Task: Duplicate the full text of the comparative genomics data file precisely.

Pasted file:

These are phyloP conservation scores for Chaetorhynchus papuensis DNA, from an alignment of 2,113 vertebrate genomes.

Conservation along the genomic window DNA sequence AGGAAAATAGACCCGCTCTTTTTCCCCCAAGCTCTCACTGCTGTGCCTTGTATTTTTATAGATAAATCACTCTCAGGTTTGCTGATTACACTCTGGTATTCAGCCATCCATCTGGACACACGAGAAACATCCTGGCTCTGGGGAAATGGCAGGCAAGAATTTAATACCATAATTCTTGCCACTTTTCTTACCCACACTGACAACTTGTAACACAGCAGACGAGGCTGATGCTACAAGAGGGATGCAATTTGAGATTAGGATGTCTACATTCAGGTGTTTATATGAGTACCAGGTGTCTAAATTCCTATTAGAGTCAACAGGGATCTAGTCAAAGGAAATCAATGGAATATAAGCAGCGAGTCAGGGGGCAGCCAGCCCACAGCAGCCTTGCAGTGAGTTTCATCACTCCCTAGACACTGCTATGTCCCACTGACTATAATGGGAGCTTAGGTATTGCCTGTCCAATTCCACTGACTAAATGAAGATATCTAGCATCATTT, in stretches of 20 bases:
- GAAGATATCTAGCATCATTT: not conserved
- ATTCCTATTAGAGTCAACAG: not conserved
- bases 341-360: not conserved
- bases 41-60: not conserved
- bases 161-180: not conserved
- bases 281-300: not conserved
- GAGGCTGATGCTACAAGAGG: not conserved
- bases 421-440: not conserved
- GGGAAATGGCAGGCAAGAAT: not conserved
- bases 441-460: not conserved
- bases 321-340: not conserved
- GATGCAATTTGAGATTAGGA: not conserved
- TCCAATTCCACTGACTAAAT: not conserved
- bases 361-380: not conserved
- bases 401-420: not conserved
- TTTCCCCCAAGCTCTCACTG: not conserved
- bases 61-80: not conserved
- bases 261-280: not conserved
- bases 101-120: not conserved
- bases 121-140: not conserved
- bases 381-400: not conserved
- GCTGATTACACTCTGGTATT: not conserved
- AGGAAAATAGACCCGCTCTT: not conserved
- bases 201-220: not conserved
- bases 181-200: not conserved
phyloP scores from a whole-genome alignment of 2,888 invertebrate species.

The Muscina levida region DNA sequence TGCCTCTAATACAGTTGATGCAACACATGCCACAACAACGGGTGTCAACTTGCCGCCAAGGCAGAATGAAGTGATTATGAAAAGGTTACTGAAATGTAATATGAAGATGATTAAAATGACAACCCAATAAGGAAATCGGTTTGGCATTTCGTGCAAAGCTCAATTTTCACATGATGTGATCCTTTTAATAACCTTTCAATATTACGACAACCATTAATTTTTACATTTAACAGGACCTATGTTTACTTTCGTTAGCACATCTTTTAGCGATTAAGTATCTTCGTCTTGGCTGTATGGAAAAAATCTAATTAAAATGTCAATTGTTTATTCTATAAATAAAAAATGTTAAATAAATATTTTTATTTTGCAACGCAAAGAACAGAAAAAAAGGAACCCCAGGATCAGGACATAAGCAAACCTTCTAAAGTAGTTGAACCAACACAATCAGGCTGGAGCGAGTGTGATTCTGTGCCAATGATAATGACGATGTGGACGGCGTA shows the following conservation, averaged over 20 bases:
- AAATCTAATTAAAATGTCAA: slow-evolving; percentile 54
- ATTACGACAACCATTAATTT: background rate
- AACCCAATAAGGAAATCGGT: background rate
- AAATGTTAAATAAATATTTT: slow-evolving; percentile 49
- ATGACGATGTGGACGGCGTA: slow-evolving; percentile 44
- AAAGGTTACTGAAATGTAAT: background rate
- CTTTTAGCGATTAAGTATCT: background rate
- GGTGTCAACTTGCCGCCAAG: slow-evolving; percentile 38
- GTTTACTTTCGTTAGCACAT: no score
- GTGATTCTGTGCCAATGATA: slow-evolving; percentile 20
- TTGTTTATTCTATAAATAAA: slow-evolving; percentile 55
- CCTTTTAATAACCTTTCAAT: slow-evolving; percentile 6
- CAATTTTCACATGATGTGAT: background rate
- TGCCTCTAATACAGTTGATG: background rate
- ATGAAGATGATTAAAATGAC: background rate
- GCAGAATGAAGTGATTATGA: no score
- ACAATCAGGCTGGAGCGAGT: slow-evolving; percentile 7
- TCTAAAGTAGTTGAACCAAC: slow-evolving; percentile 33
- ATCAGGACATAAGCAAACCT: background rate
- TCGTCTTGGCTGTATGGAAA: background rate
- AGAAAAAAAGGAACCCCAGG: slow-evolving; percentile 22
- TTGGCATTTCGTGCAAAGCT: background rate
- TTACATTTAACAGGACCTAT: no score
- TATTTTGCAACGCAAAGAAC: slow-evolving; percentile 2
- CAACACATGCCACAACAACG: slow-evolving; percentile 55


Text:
These are phyloP conservation scores for Chaetorhynchus papuensis DNA, from an alignment of 2,113 vertebrate genomes.

Conservation along the genomic window DNA sequence AGGAAAATAGACCCGCTCTTTTTCCCCCAAGCTCTCACTGCTGTGCCTTGTATTTTTATAGATAAATCACTCTCAGGTTTGCTGATTACACTCTGGTATTCAGCCATCCATCTGGACACACGAGAAACATCCTGGCTCTGGGGAAATGGCAGGCAAGAATTTAATACCATAATTCTTGCCACTTTTCTTACCCACACTGACAACTTGTAACACAGCAGACGAGGCTGATGCTACAAGAGGGATGCAATTTGAGATTAGGATGTCTACATTCAGGTGTTTATATGAGTACCAGGTGTCTAAATTCCTATTAGAGTCAACAGGGATCTAGTCAAAGGAAATCAATGGAATATAAGCAGCGAGTCAGGGGGCAGCCAGCCCACAGCAGCCTTGCAGTGAGTTTCATCACTCCCTAGACACTGCTATGTCCCACTGACTATAATGGGAGCTTAGGTATTGCCTGTCCAATTCCACTGACTAAATGAAGATATCTAGCATCATTT, in stretches of 20 bases:
- GAAGATATCTAGCATCATTT: not conserved
- ATTCCTATTAGAGTCAACAG: not conserved
- bases 341-360: not conserved
- bases 41-60: not conserved
- bases 161-180: not conserved
- bases 281-300: not conserved
- GAGGCTGATGCTACAAGAGG: not conserved
- bases 421-440: not conserved
- GGGAAATGGCAGGCAAGAAT: not conserved
- bases 441-460: not conserved
- bases 321-340: not conserved
- GATGCAATTTGAGATTAGGA: not conserved
- TCCAATTCCACTGACTAAAT: not conserved
- bases 361-380: not conserved
- bases 401-420: not conserved
- TTTCCCCCAAGCTCTCACTG: not conserved
- bases 61-80: not conserved
- bases 261-280: not conserved
- bases 101-120: not conserved
- bases 121-140: not conserved
- bases 381-400: not conserved
- GCTGATTACACTCTGGTATT: not conserved
- AGGAAAATAGACCCGCTCTT: not conserved
- bases 201-220: not conserved
- bases 181-200: not conserved
phyloP scores from a whole-genome alignment of 2,888 invertebrate species.

The Muscina levida region DNA sequence TGCCTCTAATACAGTTGATGCAACACATGCCACAACAACGGGTGTCAACTTGCCGCCAAGGCAGAATGAAGTGATTATGAAAAGGTTACTGAAATGTAATATGAAGATGATTAAAATGACAACCCAATAAGGAAATCGGTTTGGCATTTCGTGCAAAGCTCAATTTTCACATGATGTGATCCTTTTAATAACCTTTCAATATTACGACAACCATTAATTTTTACATTTAACAGGACCTATGTTTACTTTCGTTAGCACATCTTTTAGCGATTAAGTATCTTCGTCTTGGCTGTATGGAAAAAATCTAATTAAAATGTCAATTGTTTATTCTATAAATAAAAAATGTTAAATAAATATTTTTATTTTGCAACGCAAAGAACAGAAAAAAAGGAACCCCAGGATCAGGACATAAGCAAACCTTCTAAAGTAGTTGAACCAACACAATCAGGCTGGAGCGAGTGTGATTCTGTGCCAATGATAATGACGATGTGGACGGCGTA shows the following conservation, averaged over 20 bases:
- AAATCTAATTAAAATGTCAA: slow-evolving; percentile 54
- ATTACGACAACCATTAATTT: background rate
- AACCCAATAAGGAAATCGGT: background rate
- AAATGTTAAATAAATATTTT: slow-evolving; percentile 49
- ATGACGATGTGGACGGCGTA: slow-evolving; percentile 44
- AAAGGTTACTGAAATGTAAT: background rate
- CTTTTAGCGATTAAGTATCT: background rate
- GGTGTCAACTTGCCGCCAAG: slow-evolving; percentile 38
- GTTTACTTTCGTTAGCACAT: no score
- GTGATTCTGTGCCAATGATA: slow-evolving; percentile 20
- TTGTTTATTCTATAAATAAA: slow-evolving; percentile 55
- CCTTTTAATAACCTTTCAAT: slow-evolving; percentile 6
- CAATTTTCACATGATGTGAT: background rate
- TGCCTCTAATACAGTTGATG: background rate
- ATGAAGATGATTAAAATGAC: background rate
- GCAGAATGAAGTGATTATGA: no score
- ACAATCAGGCTGGAGCGAGT: slow-evolving; percentile 7
- TCTAAAGTAGTTGAACCAAC: slow-evolving; percentile 33
- ATCAGGACATAAGCAAACCT: background rate
- TCGTCTTGGCTGTATGGAAA: background rate
- AGAAAAAAAGGAACCCCAGG: slow-evolving; percentile 22
- TTGGCATTTCGTGCAAAGCT: background rate
- TTACATTTAACAGGACCTAT: no score
- TATTTTGCAACGCAAAGAAC: slow-evolving; percentile 2
- CAACACATGCCACAACAACG: slow-evolving; percentile 55